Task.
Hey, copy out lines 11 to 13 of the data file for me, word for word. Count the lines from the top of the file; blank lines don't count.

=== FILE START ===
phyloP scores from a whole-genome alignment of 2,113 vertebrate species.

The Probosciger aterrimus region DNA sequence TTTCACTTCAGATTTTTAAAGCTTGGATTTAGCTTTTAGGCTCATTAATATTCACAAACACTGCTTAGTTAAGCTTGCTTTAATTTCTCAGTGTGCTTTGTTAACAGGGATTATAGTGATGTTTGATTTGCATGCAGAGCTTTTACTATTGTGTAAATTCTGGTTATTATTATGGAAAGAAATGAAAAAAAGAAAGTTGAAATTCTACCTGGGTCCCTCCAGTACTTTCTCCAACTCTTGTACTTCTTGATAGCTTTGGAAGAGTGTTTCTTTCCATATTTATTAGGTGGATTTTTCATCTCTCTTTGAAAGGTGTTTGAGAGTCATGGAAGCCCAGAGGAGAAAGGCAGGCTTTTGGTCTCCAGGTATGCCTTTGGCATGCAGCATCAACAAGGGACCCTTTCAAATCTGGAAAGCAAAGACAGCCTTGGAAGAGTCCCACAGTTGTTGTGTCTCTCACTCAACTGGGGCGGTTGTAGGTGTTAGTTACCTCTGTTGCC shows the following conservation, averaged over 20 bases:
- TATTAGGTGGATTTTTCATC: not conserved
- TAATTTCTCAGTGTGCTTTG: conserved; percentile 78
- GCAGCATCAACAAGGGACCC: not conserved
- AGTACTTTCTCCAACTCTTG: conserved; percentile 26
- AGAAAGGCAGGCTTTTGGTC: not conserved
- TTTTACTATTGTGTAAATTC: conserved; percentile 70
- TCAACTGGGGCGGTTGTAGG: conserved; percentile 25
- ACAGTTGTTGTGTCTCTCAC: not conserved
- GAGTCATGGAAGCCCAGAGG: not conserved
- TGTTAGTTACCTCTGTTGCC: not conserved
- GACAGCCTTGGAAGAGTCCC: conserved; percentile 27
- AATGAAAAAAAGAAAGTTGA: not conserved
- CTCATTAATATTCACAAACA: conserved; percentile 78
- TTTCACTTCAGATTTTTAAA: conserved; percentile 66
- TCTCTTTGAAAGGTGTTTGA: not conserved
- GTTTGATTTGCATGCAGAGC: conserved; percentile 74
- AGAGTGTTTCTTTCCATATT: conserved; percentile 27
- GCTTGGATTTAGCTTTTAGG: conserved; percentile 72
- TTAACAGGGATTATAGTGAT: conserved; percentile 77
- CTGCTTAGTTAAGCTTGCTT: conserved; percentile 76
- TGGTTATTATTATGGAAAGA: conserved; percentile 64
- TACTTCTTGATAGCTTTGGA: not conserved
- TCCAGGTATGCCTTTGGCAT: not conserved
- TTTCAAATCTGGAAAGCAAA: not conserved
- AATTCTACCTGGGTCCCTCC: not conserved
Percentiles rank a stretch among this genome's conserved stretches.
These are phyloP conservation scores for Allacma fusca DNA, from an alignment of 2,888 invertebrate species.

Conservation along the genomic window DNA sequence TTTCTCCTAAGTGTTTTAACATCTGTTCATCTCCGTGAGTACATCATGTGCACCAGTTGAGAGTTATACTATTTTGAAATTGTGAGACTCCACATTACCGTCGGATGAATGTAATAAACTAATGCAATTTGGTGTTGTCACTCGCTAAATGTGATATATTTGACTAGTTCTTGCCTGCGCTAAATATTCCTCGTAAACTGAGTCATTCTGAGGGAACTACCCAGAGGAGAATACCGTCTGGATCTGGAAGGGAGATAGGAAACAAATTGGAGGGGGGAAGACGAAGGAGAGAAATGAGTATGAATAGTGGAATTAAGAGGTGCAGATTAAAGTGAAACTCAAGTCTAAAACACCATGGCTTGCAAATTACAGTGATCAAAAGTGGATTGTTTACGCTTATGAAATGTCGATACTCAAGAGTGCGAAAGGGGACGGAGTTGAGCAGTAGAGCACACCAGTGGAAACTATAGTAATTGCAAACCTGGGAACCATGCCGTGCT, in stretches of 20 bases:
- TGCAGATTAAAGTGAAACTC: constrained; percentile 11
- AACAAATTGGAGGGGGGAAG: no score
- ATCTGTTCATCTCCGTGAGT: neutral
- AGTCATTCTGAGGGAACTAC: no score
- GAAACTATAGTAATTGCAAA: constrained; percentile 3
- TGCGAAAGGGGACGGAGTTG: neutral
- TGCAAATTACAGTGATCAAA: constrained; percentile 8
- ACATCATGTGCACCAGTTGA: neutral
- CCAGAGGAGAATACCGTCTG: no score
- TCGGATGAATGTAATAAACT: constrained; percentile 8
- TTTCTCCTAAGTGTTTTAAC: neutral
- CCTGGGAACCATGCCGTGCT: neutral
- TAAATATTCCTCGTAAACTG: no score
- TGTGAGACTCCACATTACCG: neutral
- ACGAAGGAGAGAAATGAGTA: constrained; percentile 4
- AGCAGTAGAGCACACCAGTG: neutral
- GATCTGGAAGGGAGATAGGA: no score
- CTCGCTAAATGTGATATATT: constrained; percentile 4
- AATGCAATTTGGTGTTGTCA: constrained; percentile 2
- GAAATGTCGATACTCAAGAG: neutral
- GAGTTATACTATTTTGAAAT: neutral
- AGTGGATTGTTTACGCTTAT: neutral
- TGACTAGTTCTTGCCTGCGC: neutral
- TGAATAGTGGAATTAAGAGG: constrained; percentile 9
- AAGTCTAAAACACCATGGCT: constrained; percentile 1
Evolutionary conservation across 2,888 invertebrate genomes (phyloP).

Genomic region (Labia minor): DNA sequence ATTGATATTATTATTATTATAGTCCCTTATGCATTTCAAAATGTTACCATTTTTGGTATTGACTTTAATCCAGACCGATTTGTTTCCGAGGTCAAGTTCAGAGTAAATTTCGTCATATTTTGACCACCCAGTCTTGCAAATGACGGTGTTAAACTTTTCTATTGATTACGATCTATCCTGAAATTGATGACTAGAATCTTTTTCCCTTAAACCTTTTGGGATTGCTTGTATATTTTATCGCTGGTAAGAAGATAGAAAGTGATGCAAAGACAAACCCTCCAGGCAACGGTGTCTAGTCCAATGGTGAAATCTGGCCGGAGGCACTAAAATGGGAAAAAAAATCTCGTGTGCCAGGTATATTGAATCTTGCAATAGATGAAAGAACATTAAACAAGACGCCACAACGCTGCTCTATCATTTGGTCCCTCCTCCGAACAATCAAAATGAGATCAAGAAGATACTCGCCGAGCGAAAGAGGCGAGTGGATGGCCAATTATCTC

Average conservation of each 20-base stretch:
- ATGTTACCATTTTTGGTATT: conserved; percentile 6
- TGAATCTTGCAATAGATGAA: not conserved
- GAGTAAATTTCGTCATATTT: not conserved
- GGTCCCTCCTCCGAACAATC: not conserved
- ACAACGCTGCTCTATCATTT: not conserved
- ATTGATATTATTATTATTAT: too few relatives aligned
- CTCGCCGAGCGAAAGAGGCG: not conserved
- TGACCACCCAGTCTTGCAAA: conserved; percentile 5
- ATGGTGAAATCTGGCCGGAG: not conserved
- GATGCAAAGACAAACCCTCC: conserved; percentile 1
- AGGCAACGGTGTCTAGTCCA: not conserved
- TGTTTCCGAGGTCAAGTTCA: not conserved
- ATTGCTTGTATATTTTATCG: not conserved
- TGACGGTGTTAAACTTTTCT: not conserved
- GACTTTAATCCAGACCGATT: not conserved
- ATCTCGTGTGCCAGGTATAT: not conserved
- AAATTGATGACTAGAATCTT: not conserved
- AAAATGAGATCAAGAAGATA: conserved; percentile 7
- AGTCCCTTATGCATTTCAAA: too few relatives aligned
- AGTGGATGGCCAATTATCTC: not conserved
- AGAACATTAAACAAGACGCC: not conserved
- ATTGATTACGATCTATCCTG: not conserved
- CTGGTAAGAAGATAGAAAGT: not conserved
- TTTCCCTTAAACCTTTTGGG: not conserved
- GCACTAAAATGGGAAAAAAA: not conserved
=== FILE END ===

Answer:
- GAGTCATGGAAGCCCAGAGG: not conserved
- TGTTAGTTACCTCTGTTGCC: not conserved
- GACAGCCTTGGAAGAGTCCC: conserved; percentile 27